weekly market update: on long-term forecasting with short-term chart analysis

I will mainly address short-term chart analysis in the early part of this article. Before I get too deep in to that, I will note that for the last several weeks I have emphasized my expectation that stock prices in the US (and many other places) would be making a minor rebound of unknown duration, with a very high probability of eventually manifesting a sharp and lasting decline.

I have not, generally speaking, emphasized in my recent blogs exactly how I formed that expectation weeks ago (or why I continue to maintain it). However, I have repeatedly commented on various things that I have seen (including in price charts) that I consider supportive of my general expectation.

My long-term expectation is immensely important to me and so I consistently monitor data that MIGHT result in me “softening” or even “withdrawing” that expectation. While such a development might be very rare, it is certainly possible. Also, data that I consider relevant COULD include short-term chart patterns (though NEVER as a priority).

Generally, I don’t think of chart patterns as reliably predictive. They are valuable for two things mainly to me: (1) evaluating the potential that a longer-term expectation MIGHT be about to manifest and (2) altering positions as a new trend clearly MIGHT be beginning, then clearly is underway, or clearly may be reaching a significant interim reversal or a final reversal.

Now, let’s glance at a raw chart (with no commentary) of about the last month or so of prices in the broad US stock market. Look at it knowing that (1) I have been expecting an eventual downturn that is sharp and lasting and (2) that I am looking at the chart patterns for indications of any recognizable patterns including shifts in momentum.

What do you see? If you described the shapes, what would you emphasize? If you were making notes about what is notable overall in the chart or at various points, what might those notes be? (Before reading further, feel free to actually type up or record some audio comments of what you notice.)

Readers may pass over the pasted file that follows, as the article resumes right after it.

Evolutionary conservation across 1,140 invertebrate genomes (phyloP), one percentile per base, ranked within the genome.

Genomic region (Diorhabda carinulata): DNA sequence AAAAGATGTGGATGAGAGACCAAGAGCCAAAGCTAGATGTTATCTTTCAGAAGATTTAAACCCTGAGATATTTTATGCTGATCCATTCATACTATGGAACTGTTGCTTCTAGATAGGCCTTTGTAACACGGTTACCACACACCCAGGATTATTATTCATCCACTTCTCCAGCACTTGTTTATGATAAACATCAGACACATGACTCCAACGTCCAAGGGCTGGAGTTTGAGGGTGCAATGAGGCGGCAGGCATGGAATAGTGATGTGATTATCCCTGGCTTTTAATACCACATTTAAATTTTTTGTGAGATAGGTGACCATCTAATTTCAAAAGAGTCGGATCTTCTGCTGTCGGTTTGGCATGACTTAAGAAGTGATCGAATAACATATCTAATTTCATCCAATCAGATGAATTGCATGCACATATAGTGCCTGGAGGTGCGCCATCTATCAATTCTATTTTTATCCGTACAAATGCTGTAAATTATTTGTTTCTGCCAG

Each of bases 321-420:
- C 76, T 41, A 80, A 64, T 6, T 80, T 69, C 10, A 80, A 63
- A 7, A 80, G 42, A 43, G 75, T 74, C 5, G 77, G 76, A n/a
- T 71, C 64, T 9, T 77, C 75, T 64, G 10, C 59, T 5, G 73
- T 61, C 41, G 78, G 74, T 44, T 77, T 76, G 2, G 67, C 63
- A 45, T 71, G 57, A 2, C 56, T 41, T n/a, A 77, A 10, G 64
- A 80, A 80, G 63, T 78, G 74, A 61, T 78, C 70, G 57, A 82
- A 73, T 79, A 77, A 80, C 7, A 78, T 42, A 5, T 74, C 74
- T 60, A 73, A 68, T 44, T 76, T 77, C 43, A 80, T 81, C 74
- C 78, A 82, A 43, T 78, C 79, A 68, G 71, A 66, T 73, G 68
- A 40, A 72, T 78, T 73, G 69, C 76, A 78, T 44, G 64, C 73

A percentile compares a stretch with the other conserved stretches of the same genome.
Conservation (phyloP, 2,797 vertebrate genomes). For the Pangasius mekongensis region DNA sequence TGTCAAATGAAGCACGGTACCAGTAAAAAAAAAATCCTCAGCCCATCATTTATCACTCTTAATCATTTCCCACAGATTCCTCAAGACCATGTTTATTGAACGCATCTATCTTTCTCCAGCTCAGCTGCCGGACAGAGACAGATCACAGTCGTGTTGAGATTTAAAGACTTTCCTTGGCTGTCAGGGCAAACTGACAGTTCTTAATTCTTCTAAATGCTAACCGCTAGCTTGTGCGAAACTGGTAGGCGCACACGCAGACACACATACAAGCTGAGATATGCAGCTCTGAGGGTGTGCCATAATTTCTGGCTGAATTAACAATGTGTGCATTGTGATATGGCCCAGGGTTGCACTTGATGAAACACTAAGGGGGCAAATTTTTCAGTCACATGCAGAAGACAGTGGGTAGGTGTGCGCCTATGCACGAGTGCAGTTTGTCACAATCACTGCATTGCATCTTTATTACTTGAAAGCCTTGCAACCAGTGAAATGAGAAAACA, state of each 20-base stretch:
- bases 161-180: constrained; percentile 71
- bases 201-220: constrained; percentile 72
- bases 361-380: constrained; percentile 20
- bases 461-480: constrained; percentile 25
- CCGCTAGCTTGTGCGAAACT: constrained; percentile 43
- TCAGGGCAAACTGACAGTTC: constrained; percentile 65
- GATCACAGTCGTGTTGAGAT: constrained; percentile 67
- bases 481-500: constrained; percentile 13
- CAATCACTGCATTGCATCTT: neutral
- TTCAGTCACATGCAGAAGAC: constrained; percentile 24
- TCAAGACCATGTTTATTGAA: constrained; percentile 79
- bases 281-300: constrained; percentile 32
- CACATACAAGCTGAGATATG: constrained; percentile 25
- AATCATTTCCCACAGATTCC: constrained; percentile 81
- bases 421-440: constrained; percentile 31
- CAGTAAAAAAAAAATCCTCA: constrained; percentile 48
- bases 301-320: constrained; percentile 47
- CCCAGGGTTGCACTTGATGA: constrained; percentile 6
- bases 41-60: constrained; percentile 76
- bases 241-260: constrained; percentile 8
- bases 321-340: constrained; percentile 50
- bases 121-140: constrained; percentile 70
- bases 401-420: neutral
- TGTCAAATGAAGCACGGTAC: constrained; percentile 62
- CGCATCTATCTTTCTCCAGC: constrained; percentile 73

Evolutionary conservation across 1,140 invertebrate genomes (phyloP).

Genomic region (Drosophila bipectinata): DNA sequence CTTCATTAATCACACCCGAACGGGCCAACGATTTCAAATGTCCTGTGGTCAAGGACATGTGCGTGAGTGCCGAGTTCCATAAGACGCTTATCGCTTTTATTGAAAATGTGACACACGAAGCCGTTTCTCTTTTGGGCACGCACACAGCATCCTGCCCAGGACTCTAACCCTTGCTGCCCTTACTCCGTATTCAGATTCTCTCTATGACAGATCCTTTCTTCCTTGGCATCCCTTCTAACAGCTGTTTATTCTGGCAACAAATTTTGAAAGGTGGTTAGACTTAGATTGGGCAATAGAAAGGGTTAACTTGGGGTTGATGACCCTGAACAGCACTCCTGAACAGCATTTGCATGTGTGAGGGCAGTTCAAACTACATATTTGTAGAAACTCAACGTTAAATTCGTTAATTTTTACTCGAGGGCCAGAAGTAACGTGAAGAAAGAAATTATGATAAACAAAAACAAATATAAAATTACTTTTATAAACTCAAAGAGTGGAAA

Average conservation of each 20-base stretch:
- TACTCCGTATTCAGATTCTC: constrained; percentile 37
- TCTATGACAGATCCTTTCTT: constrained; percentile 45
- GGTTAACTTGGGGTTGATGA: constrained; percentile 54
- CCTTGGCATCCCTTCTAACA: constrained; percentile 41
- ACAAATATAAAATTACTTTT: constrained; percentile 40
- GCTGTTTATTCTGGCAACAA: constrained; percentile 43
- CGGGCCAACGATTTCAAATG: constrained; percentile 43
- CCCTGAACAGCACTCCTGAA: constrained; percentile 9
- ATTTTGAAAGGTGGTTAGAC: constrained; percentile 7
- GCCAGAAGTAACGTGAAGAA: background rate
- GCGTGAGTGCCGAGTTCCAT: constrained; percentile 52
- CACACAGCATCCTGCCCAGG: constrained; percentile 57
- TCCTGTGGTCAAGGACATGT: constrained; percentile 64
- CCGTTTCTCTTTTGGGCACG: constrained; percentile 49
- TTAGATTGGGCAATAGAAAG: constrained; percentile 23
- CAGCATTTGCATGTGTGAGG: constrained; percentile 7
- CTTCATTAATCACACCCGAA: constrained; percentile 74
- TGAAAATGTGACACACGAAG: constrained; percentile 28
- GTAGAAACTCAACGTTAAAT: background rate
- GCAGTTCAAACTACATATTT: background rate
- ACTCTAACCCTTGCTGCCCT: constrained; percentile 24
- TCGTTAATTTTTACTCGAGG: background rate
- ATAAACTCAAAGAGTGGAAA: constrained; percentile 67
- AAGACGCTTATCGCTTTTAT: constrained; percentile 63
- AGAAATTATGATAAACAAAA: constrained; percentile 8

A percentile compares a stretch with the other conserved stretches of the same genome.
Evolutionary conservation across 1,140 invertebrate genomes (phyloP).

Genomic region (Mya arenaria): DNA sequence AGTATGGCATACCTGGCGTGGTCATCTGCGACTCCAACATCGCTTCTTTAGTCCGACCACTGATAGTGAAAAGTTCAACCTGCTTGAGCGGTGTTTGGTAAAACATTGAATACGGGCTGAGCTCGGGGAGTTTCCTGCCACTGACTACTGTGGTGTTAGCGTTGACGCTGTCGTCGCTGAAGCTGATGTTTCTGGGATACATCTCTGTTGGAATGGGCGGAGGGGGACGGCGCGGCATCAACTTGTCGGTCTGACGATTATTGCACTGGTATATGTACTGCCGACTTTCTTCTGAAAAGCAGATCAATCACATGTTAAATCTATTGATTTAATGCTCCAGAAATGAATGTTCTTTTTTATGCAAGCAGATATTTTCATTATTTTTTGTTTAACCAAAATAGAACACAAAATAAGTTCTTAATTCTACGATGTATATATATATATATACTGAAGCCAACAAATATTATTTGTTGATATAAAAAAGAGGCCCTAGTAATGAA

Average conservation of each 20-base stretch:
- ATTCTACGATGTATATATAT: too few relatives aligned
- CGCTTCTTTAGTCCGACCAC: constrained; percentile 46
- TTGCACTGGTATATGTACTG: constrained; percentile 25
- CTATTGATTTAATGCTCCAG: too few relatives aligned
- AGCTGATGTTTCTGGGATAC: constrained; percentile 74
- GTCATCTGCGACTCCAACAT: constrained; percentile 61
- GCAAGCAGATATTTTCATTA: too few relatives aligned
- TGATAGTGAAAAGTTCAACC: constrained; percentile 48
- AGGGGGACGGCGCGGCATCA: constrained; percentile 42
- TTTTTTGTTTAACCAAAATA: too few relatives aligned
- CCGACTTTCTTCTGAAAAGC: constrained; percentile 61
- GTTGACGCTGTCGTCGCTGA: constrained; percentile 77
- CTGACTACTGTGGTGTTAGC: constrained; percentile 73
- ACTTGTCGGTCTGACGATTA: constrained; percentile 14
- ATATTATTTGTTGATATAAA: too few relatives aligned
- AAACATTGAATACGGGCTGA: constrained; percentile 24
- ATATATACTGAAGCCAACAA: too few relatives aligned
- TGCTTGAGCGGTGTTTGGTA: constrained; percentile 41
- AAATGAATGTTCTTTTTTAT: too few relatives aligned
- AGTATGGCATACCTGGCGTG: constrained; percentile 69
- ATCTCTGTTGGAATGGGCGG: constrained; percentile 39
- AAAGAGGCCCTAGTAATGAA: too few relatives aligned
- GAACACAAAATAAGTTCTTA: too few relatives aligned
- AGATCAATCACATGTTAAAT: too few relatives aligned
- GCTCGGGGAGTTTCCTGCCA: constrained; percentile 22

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Here are some of the first things I notice:


The dominant feature in this chart is marked as #1 above. The entire remainder of the chart seems to me “secondary in prominence.” although you can read what I wrote as the #2 and #3 details.

Did those features also “jump out to you” before I mentioned them? Or do they seem notable only after I mention them?

Considering the horizontal line going across the chart (because of current prices, not because I added that emphasis), it also seems rather obvious to mention the two orange arrows plus the final yellow arrow. Prices have repeatedly rose to that level. Then, at least so far, prices have repeatedly fallen from that level. As shown here, it also appears that the second peak was barely higher than the first, then the third was barely higher than the second.

While you would not know the following from the visuals, that pattern of very brief rises that barely exceed a prior high is generally consistent with what I would expect from an “exhaustion rally” (as in a rally that would precede a long and lasting decline). Next, let’s look at another pattern that I do not expect most people to notice until I point it out. Not only do I consider the 3 arrows above to fit with a single exhaustion rally, but I see at least 8 small “exhaustion rallies.”

The rises have repeatedly been small and slow, followed by faster and/or deeper declines. The two main exceptions to that pattern have been during what I marked as 2 and as 3 in this prior image:

So “items 2 and 3” are relatively prominent, but we also see that they are in certain ways exceptional to the overall pattern within the chart, which is lots of small, slow rises each followed by faster and/or deeper declines.

Again, I have not at all explained why for several weeks I have been anticipating an eventual decline in stock prices. However, even if you had no knowledge of that fact or any respect for the detail that I formed that expectation (like due to a review of the last few years or decades of my forecasts), couldn’t you begin to make “educated guesses” about the details that I have now marked in these various images?

Now, once again look at the raw unmarked chart. Can you “unsee” the things that I just emphasized?

Or, is it now obvious that there are a variety of details that all indicate that prices recently could correspond to an “exhaustion rally?” If I say “what are the 1, 2, and 3 biggest moves in this chart,” can’t you easily see them? If I ask for a comment on how we might interpret the “overall message” of 1 and 2 and 3, what might you say?

What about the dotted horizontal line? Can you look at it without seeing the two prior peaks (which were marked with the orange arrows)? What “overall message” might that series of peaks present?

How about the 8 small “exhaustion rallies?” Can you on your own easily find them and count them? What “overall message” might they offer?